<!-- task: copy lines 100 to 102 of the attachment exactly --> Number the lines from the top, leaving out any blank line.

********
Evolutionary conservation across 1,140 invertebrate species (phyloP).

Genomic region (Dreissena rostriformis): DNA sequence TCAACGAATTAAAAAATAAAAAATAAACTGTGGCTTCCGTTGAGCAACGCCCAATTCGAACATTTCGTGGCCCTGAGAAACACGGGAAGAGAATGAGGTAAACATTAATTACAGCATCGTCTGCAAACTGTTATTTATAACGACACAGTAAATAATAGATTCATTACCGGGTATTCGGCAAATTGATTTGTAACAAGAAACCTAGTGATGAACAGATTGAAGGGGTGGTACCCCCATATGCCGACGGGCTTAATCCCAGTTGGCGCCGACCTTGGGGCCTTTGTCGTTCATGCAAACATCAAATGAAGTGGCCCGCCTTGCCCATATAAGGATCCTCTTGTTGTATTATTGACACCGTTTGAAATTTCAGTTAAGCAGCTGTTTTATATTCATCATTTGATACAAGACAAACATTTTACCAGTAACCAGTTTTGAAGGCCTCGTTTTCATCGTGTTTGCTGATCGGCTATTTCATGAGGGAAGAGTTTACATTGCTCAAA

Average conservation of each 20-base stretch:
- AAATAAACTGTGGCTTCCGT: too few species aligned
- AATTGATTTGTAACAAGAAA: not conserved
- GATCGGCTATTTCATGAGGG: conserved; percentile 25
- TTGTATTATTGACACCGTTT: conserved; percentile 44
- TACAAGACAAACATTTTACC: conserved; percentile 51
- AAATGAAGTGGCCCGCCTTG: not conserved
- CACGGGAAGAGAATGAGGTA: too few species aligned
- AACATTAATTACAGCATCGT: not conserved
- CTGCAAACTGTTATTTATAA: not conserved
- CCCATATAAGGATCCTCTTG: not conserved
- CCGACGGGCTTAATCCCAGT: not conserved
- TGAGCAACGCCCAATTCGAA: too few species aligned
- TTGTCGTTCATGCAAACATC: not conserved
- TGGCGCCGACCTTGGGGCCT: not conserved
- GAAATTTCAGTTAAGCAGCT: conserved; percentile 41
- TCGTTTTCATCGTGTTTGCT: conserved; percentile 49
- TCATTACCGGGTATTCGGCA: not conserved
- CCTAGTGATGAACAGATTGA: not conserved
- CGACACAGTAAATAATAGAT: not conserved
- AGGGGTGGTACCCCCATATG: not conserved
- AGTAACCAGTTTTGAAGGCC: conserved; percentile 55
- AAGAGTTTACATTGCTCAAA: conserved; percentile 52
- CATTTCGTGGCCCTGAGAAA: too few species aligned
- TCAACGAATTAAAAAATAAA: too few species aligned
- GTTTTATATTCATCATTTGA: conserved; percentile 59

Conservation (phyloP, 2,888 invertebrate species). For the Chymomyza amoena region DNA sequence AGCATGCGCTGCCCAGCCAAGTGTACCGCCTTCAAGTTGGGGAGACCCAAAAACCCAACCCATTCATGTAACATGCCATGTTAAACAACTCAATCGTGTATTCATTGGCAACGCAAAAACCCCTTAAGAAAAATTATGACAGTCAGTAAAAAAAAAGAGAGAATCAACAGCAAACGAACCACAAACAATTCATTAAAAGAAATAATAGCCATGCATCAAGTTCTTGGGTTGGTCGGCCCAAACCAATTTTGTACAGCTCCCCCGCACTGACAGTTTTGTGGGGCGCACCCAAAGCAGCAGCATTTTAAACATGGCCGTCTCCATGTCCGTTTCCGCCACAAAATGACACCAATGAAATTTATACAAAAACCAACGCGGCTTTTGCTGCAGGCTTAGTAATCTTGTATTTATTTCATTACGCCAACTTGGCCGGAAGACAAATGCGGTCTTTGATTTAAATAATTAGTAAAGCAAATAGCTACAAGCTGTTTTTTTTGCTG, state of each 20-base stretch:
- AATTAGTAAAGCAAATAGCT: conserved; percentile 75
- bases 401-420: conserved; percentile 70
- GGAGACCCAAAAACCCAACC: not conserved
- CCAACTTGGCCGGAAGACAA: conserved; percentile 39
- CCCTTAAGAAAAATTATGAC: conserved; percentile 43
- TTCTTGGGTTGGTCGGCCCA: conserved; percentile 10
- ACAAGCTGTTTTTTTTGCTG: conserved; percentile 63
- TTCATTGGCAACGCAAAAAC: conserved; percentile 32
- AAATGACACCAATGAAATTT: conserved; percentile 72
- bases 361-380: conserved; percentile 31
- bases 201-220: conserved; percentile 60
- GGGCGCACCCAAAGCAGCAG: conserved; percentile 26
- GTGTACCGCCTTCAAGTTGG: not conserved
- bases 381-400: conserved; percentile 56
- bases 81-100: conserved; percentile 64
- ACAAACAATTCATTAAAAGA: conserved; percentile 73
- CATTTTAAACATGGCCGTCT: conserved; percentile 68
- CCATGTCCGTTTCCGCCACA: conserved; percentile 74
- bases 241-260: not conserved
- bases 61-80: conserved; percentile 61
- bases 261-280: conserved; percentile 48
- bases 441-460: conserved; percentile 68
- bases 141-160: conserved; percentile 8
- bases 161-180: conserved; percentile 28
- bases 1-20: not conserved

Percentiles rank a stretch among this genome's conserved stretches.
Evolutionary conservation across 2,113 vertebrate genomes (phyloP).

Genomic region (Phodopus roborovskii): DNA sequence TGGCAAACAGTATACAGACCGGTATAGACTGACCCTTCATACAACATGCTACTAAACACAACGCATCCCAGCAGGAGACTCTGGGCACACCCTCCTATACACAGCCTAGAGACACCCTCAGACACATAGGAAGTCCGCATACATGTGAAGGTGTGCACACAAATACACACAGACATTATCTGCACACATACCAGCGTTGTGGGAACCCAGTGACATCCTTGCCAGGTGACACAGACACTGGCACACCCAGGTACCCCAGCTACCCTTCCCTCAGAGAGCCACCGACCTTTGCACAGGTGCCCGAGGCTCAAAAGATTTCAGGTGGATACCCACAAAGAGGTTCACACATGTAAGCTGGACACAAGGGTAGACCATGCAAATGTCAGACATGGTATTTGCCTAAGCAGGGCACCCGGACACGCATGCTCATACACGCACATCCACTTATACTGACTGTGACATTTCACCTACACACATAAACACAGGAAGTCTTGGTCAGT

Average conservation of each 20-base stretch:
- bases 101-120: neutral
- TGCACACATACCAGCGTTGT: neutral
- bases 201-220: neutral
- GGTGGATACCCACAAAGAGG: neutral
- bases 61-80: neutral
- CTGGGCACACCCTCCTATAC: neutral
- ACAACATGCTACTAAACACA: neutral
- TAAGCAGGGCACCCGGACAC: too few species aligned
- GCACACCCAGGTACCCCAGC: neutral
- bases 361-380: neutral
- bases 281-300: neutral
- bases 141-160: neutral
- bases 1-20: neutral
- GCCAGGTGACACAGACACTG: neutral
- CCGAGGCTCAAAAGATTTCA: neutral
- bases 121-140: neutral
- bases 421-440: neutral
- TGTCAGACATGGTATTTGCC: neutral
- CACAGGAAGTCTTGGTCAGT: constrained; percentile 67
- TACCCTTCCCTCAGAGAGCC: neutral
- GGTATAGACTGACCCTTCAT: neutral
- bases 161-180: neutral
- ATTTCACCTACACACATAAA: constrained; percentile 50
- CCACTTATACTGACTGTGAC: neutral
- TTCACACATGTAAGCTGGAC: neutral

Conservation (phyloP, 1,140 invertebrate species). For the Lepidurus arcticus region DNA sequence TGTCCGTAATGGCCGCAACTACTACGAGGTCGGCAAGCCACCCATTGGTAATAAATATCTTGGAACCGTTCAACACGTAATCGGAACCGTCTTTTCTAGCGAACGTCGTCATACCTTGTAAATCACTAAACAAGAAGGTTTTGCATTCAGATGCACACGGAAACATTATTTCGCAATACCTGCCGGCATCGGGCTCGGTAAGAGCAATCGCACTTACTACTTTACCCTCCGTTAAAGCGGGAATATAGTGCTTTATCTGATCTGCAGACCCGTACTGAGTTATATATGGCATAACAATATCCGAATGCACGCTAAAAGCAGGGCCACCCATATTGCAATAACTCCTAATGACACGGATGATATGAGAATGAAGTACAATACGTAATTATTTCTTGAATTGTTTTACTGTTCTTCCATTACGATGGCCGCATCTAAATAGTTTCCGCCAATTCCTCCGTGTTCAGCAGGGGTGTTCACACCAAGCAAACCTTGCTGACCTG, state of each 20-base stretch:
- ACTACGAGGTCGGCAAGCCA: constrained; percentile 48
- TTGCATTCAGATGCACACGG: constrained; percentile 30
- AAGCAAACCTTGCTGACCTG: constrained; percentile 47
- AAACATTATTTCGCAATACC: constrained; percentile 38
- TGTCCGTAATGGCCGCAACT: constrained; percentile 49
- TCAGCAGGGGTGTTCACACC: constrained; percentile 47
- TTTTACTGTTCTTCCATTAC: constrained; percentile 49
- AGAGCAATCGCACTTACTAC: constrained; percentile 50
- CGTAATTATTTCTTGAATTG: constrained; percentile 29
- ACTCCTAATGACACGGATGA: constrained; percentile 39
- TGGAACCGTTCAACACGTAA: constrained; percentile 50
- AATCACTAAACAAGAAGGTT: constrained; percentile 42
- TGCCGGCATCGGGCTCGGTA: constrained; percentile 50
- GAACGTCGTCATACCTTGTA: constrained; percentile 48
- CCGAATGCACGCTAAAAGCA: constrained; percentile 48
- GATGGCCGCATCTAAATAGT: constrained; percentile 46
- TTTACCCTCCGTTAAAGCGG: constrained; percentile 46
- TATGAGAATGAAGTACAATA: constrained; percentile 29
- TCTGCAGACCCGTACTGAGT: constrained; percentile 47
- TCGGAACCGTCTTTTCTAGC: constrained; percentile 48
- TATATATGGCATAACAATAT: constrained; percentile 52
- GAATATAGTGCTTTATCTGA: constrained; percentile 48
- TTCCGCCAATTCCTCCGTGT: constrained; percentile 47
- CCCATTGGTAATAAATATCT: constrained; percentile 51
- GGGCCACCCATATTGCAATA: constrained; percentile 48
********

- GATGGCCGCATCTAAATAGT: constrained; percentile 46
- TTTACCCTCCGTTAAAGCGG: constrained; percentile 46
- TATGAGAATGAAGTACAATA: constrained; percentile 29